Getting better foot-to-ball contact on your field goals, kickoffs, and punts is a simple but tricky thing to do.
A lot of times, we, including myself, get into a mode where we’re overthinking a lot of things when in reality it’s just best to get back to the basics. So, that’s what this article is gonna provide – a very simple and easy-to-understand explanation of what it is to have clean contact.
When I was in my first or second year of college, I always battled with that X ball – whenever you kick and it comes off your foot with that weird rotation to it. I really couldn’t figure out what was going on and why I was doing that, and it really took some digging and asking around.
Eventually it just clicked one day. You talk to enough people and you analyze your kicks enough, and it just makes sense. The cut-and-dried version of it essentially means two things: either your toe comes up whenever you kick or your foot hits around the middle seam of the football. These two things are massive reasons why you don’t get that clean rotation.
One thing that I did relentlessly when I was kicking field goals and once I figured out what it meant to have clean contact, was to focus on locking my foot out. Before practice, I’d be in my dorm room, sitting on the floor, just practicing flexing out my calf or pointing my toe.
Flex the calf for clean contact
Personally, I like flexing my calf; it just makes it seem a little bit simpler. You’re not thinking about the ankle or the foot as much as you are just thinking about flexing your calf out. And naturally, it will point the way you want it to. That was one thing.
But then, when I was actually on the field, what I would do is do my no-steps without a ball to practice flexing my calf. That’s all I would do. Just flex the calf. Maybe 10 reps. Then, I go to one step where I’d come in and make sure I’m flexing the calf every single time. Then, the same thing for full approach.
By the time I actually started kicking, I’d already done about 50 to 75 reps without a ball, just making sure I’m locking that ankle out. The reason why the ball isn’t coming off your foot is because it’s hitting the toe before the big part of your bone. That toe is making contact before the football, and then you’re flicking your toe, and it’s opening up, and the ball is doing a weird spin.
I promise you that if you come in with a locked-out calf, and you hit it on the inside panel of the ball, you are going to make the cleanest contact that you could possibly have assuming your foot positioning is right.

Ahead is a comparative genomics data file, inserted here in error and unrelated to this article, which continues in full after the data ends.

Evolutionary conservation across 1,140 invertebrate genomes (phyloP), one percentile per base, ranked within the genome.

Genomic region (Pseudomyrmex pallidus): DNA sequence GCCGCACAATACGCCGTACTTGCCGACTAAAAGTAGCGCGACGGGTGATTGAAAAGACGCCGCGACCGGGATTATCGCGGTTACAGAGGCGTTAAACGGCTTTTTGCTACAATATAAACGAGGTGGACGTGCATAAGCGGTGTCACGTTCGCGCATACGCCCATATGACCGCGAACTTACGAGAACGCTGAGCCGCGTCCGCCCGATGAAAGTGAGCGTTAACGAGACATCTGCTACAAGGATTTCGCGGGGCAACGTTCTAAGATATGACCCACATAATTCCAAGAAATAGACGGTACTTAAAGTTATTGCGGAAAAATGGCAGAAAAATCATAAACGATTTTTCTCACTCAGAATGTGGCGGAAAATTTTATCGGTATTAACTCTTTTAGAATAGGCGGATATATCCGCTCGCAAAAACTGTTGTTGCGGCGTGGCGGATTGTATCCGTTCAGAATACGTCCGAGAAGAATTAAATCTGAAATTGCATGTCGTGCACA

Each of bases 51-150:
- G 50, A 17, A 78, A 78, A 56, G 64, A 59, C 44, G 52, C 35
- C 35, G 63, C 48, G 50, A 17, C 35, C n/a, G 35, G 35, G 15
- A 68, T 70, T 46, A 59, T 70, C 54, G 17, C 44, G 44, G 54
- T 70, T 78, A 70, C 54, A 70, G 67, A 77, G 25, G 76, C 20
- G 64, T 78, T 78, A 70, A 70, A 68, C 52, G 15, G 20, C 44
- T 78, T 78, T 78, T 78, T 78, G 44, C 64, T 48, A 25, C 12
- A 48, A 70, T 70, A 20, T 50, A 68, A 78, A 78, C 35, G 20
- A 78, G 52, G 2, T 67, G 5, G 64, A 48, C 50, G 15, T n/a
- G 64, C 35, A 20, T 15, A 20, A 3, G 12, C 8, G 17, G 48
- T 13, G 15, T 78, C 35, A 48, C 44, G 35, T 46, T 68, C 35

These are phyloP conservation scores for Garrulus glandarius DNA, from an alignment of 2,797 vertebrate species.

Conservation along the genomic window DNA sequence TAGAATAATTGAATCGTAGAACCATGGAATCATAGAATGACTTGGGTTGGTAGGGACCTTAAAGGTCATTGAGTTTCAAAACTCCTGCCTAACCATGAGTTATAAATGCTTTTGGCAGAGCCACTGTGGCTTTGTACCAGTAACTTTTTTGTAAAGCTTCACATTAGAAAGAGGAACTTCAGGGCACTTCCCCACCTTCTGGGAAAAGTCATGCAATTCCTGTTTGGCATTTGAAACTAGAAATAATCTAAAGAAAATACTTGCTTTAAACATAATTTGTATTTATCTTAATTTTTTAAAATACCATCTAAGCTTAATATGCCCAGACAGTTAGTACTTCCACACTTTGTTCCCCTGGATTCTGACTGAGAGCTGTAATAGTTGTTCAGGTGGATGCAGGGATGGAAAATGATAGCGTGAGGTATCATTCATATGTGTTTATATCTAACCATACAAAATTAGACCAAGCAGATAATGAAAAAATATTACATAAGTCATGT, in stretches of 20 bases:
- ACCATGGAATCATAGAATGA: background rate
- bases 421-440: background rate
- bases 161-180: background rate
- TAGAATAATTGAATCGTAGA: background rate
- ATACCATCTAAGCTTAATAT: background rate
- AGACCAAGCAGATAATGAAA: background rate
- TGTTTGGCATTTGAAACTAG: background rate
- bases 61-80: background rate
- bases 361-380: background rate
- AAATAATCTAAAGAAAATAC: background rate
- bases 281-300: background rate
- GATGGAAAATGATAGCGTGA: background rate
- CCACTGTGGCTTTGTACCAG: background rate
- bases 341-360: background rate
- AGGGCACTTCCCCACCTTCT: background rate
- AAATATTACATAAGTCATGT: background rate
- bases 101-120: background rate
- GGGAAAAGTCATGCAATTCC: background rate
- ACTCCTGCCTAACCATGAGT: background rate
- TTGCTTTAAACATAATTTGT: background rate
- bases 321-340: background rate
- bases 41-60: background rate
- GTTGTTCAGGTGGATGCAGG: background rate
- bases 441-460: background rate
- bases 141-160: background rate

Staying Disciplined with your contact
Now, even if you have a flexed calf and you end up flicking that foot, like most soccer guys do where they kick, a flexed calf is great but then they bend that ankle, which will lead to a shanked kick.
So, you have to really be disciplined about making sure, whenever you swing, you have that ballerina toe for the first yard of your swing. Your swing should look the same, and you should be swinging down your line.
Another thing to think about is let’s say this is 12 o’clock from my perspective. This is 1 o’clock, and this is 11 o’clock. Whenever I swing, flexed calf, I swing 11 o’clock and finish down the middle. Or you could think swing inside panel to the outside panel. So, you swing inside, finish outside, then finish your leg and body down the middle.
Finding your own swing
Find something that works for you. But I promise you, if you take the time to make sure your calf is flexed out, especially right as you start your backswing, you’re gonna be in great shape. Because you’re gonna get clean contact, and you’re also activating more muscles in your legs, and you made sure that you’re maximizing your whip.
So, try it out. Let me know what you think, and leave a comment below just to let me know how it actually helped you out. If you guys did like this article, comment below!
Another thing to note, you can get more resources by clicking the resources link here. But, the one that i’m really excited to share is the The Art Of Kicking E-book. It’s every thing I’ve learned in my kicking/punting journey along with lots of answers from veteran kickers/punters in the space. It’s like cuttting your learning curve for kicking/punting in half.
Apart from that, thank you for reading and until next time!